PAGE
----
Intersection 1: Economics of the Distribution of Scholarship

The changing nature of scholarly publishing, and the education of students to be knowledgeable consumers and content creators

1.1. Publishing Is Becoming Pervasive

The economics of the distribution of scholarship in the digital information age has been a core topic for scholarly communication education and outreach programs geared to faculty and graduate students. Yet it is highly relevant to our undergraduate students in their roles as users of content for their educational work and as creators of content. Graduate students, undergraduate students, and many faculty use electronic information tools to share aspects of their professional and educational works in a way that can be defined as publishing, even though it appears to be far removed from traditional publishing in the print world. They are more likely now and in the future to experience content of all kinds as digital, easily available, reusable, and shareable. Students as well as faculty are content creators and content users, shifting between those roles in many aspects of their work.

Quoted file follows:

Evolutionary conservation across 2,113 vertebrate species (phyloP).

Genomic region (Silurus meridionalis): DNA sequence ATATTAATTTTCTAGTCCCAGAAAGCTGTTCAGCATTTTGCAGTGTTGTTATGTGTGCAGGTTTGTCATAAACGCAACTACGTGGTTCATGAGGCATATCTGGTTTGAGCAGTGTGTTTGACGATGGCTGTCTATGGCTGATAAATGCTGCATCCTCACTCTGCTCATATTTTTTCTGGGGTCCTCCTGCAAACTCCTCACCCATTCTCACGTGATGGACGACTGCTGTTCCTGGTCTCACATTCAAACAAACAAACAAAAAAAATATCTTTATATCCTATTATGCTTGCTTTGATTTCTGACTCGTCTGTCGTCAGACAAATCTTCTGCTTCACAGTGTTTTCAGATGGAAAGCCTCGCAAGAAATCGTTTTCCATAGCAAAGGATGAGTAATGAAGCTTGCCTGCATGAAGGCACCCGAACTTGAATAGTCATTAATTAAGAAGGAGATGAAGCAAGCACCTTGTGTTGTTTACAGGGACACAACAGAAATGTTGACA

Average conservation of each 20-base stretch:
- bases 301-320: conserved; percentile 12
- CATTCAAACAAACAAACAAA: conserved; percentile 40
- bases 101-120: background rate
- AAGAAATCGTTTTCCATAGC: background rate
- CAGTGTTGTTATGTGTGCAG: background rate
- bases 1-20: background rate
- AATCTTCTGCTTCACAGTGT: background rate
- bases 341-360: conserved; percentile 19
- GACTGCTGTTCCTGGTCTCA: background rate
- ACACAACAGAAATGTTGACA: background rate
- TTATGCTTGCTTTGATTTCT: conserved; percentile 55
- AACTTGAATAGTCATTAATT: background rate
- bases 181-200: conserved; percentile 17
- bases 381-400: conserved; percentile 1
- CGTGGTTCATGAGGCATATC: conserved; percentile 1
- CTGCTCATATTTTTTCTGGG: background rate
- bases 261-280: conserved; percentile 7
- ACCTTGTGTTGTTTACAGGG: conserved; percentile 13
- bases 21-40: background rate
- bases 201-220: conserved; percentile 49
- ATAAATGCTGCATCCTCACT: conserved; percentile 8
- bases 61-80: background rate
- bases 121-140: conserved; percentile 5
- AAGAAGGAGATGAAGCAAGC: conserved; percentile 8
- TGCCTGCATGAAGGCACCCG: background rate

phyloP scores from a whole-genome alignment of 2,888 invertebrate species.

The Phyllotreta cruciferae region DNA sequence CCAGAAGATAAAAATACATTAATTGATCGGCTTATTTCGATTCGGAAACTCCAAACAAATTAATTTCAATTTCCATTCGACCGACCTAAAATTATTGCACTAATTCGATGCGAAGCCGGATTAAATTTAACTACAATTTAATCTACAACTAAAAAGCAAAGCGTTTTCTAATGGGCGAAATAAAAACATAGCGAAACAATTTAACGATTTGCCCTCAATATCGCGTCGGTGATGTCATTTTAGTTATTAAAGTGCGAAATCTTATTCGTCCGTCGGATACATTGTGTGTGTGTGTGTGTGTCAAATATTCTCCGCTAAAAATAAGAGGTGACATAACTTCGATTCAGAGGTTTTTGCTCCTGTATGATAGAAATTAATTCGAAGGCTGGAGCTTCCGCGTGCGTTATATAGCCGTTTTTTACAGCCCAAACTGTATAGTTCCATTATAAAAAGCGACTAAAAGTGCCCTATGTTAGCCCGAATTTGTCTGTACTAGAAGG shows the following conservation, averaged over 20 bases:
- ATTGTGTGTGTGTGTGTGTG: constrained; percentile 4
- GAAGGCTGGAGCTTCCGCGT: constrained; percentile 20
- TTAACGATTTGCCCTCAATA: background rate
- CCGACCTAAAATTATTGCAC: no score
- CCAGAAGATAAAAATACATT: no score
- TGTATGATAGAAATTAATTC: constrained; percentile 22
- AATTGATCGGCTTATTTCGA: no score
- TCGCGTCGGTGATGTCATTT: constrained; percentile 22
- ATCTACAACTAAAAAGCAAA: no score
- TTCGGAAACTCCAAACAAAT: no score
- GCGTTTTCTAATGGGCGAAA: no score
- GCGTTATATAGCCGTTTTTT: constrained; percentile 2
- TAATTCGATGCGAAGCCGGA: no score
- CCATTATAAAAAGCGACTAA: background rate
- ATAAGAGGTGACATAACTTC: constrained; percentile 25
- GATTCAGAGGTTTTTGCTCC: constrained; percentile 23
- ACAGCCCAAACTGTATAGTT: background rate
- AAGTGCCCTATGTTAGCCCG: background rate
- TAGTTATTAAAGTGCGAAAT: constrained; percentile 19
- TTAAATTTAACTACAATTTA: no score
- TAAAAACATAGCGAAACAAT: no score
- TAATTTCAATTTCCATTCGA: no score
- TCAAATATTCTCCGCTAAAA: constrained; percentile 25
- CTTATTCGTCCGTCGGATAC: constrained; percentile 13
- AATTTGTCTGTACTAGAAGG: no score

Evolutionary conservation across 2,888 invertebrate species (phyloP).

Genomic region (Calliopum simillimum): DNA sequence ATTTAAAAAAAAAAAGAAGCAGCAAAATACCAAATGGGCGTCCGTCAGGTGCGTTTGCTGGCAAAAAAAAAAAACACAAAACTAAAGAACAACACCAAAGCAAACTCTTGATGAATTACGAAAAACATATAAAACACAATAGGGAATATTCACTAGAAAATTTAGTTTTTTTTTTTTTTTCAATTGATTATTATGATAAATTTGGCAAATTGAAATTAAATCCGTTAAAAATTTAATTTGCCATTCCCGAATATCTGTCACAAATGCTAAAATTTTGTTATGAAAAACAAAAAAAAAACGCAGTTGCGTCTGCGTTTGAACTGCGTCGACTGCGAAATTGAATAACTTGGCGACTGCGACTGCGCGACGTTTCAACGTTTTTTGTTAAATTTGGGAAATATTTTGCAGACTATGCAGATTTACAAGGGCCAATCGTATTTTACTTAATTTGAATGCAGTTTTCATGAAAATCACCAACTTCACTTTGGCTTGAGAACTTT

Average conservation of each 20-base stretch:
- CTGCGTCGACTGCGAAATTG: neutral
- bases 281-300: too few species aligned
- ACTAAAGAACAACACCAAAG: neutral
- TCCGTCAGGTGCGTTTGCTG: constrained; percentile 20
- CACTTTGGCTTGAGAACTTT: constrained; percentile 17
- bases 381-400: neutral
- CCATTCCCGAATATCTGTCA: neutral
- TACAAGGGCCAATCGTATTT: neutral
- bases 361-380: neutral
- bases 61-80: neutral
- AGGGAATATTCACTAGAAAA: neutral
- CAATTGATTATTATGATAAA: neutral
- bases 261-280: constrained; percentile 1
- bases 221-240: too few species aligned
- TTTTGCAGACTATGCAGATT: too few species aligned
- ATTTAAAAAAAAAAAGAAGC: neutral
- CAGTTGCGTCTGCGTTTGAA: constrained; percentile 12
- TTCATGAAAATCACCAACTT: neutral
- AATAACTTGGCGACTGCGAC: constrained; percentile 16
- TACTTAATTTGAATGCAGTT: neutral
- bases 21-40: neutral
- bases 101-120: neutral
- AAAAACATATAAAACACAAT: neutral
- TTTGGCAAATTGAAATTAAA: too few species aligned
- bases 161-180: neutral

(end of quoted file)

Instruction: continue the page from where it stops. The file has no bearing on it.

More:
Publishing is no longer the purview of specialists, and the traditional definitions are being challenged. Yet traditional economic models have tended to inhibit the broad access and reuse made possible by digital publishing technologies. The term publishing may be too narrow in this context, as our users experience this as the distribution of knowledge and art in many forms and under many business models. However, we will use the term publishing in this intersection to cover digital means of dissemination of all kinds of knowledge.